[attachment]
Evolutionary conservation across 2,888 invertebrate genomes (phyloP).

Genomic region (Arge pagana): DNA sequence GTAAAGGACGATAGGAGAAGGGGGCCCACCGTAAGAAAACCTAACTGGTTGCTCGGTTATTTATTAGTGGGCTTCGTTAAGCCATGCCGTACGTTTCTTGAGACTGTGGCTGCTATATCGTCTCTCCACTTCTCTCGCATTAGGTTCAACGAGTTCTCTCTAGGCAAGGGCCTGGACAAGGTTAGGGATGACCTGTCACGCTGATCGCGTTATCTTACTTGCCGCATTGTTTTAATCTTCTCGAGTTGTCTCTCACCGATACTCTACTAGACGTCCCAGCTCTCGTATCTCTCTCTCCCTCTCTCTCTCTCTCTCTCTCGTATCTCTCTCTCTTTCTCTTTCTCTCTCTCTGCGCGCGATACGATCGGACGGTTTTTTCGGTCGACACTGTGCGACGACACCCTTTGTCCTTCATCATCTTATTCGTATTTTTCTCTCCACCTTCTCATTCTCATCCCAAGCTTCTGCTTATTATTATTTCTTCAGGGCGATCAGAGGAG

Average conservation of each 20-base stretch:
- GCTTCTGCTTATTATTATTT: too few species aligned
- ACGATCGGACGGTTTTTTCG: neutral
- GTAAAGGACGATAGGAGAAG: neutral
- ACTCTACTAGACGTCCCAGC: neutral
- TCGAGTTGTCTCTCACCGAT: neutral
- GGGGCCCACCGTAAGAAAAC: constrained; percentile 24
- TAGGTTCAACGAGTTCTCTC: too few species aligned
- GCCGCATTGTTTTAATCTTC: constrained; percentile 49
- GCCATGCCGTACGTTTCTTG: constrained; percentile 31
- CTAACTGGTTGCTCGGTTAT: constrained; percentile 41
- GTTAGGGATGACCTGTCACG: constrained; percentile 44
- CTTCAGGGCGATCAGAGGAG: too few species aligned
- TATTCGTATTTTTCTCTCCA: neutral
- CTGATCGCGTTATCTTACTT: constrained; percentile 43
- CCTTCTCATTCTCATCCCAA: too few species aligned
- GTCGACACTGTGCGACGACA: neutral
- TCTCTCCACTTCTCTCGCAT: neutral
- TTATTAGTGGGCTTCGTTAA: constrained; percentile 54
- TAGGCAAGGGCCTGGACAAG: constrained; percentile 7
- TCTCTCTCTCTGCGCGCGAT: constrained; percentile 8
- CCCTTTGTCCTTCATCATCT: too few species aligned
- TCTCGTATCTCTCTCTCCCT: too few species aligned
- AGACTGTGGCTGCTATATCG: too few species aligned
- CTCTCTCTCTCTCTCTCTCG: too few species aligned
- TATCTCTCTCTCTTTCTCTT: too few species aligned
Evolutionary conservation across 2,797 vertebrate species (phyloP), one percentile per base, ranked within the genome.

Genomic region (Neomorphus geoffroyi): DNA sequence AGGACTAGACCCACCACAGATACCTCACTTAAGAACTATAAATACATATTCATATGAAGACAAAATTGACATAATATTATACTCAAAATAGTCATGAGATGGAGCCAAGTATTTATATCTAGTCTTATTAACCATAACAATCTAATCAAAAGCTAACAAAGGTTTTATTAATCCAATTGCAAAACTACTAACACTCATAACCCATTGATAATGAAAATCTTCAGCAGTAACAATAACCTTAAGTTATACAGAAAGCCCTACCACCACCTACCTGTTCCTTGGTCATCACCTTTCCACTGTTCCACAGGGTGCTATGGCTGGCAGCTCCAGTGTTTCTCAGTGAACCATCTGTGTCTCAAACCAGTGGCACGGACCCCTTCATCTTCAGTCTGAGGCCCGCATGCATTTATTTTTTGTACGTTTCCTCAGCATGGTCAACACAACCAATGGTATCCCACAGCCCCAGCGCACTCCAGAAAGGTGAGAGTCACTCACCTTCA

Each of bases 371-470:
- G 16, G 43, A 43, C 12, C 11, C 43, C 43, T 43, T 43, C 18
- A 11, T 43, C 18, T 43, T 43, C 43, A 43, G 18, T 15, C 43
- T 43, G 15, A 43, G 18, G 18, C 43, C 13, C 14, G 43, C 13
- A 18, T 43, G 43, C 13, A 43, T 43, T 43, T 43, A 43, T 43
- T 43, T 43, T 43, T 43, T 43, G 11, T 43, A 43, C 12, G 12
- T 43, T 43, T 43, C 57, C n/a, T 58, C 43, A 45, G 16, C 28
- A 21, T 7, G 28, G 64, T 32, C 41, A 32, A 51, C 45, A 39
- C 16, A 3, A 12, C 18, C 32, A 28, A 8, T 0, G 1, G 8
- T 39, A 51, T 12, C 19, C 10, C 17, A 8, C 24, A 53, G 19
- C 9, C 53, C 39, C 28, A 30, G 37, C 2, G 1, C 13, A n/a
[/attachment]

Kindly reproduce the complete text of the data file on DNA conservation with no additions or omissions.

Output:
Evolutionary conservation across 2,888 invertebrate genomes (phyloP).

Genomic region (Arge pagana): DNA sequence GTAAAGGACGATAGGAGAAGGGGGCCCACCGTAAGAAAACCTAACTGGTTGCTCGGTTATTTATTAGTGGGCTTCGTTAAGCCATGCCGTACGTTTCTTGAGACTGTGGCTGCTATATCGTCTCTCCACTTCTCTCGCATTAGGTTCAACGAGTTCTCTCTAGGCAAGGGCCTGGACAAGGTTAGGGATGACCTGTCACGCTGATCGCGTTATCTTACTTGCCGCATTGTTTTAATCTTCTCGAGTTGTCTCTCACCGATACTCTACTAGACGTCCCAGCTCTCGTATCTCTCTCTCCCTCTCTCTCTCTCTCTCTCTCGTATCTCTCTCTCTTTCTCTTTCTCTCTCTCTGCGCGCGATACGATCGGACGGTTTTTTCGGTCGACACTGTGCGACGACACCCTTTGTCCTTCATCATCTTATTCGTATTTTTCTCTCCACCTTCTCATTCTCATCCCAAGCTTCTGCTTATTATTATTTCTTCAGGGCGATCAGAGGAG

Average conservation of each 20-base stretch:
- GCTTCTGCTTATTATTATTT: too few species aligned
- ACGATCGGACGGTTTTTTCG: neutral
- GTAAAGGACGATAGGAGAAG: neutral
- ACTCTACTAGACGTCCCAGC: neutral
- TCGAGTTGTCTCTCACCGAT: neutral
- GGGGCCCACCGTAAGAAAAC: constrained; percentile 24
- TAGGTTCAACGAGTTCTCTC: too few species aligned
- GCCGCATTGTTTTAATCTTC: constrained; percentile 49
- GCCATGCCGTACGTTTCTTG: constrained; percentile 31
- CTAACTGGTTGCTCGGTTAT: constrained; percentile 41
- GTTAGGGATGACCTGTCACG: constrained; percentile 44
- CTTCAGGGCGATCAGAGGAG: too few species aligned
- TATTCGTATTTTTCTCTCCA: neutral
- CTGATCGCGTTATCTTACTT: constrained; percentile 43
- CCTTCTCATTCTCATCCCAA: too few species aligned
- GTCGACACTGTGCGACGACA: neutral
- TCTCTCCACTTCTCTCGCAT: neutral
- TTATTAGTGGGCTTCGTTAA: constrained; percentile 54
- TAGGCAAGGGCCTGGACAAG: constrained; percentile 7
- TCTCTCTCTCTGCGCGCGAT: constrained; percentile 8
- CCCTTTGTCCTTCATCATCT: too few species aligned
- TCTCGTATCTCTCTCTCCCT: too few species aligned
- AGACTGTGGCTGCTATATCG: too few species aligned
- CTCTCTCTCTCTCTCTCTCG: too few species aligned
- TATCTCTCTCTCTTTCTCTT: too few species aligned
Evolutionary conservation across 2,797 vertebrate species (phyloP), one percentile per base, ranked within the genome.

Genomic region (Neomorphus geoffroyi): DNA sequence AGGACTAGACCCACCACAGATACCTCACTTAAGAACTATAAATACATATTCATATGAAGACAAAATTGACATAATATTATACTCAAAATAGTCATGAGATGGAGCCAAGTATTTATATCTAGTCTTATTAACCATAACAATCTAATCAAAAGCTAACAAAGGTTTTATTAATCCAATTGCAAAACTACTAACACTCATAACCCATTGATAATGAAAATCTTCAGCAGTAACAATAACCTTAAGTTATACAGAAAGCCCTACCACCACCTACCTGTTCCTTGGTCATCACCTTTCCACTGTTCCACAGGGTGCTATGGCTGGCAGCTCCAGTGTTTCTCAGTGAACCATCTGTGTCTCAAACCAGTGGCACGGACCCCTTCATCTTCAGTCTGAGGCCCGCATGCATTTATTTTTTGTACGTTTCCTCAGCATGGTCAACACAACCAATGGTATCCCACAGCCCCAGCGCACTCCAGAAAGGTGAGAGTCACTCACCTTCA

Each of bases 371-470:
- G 16, G 43, A 43, C 12, C 11, C 43, C 43, T 43, T 43, C 18
- A 11, T 43, C 18, T 43, T 43, C 43, A 43, G 18, T 15, C 43
- T 43, G 15, A 43, G 18, G 18, C 43, C 13, C 14, G 43, C 13
- A 18, T 43, G 43, C 13, A 43, T 43, T 43, T 43, A 43, T 43
- T 43, T 43, T 43, T 43, T 43, G 11, T 43, A 43, C 12, G 12
- T 43, T 43, T 43, C 57, C n/a, T 58, C 43, A 45, G 16, C 28
- A 21, T 7, G 28, G 64, T 32, C 41, A 32, A 51, C 45, A 39
- C 16, A 3, A 12, C 18, C 32, A 28, A 8, T 0, G 1, G 8
- T 39, A 51, T 12, C 19, C 10, C 17, A 8, C 24, A 53, G 19
- C 9, C 53, C 39, C 28, A 30, G 37, C 2, G 1, C 13, A n/a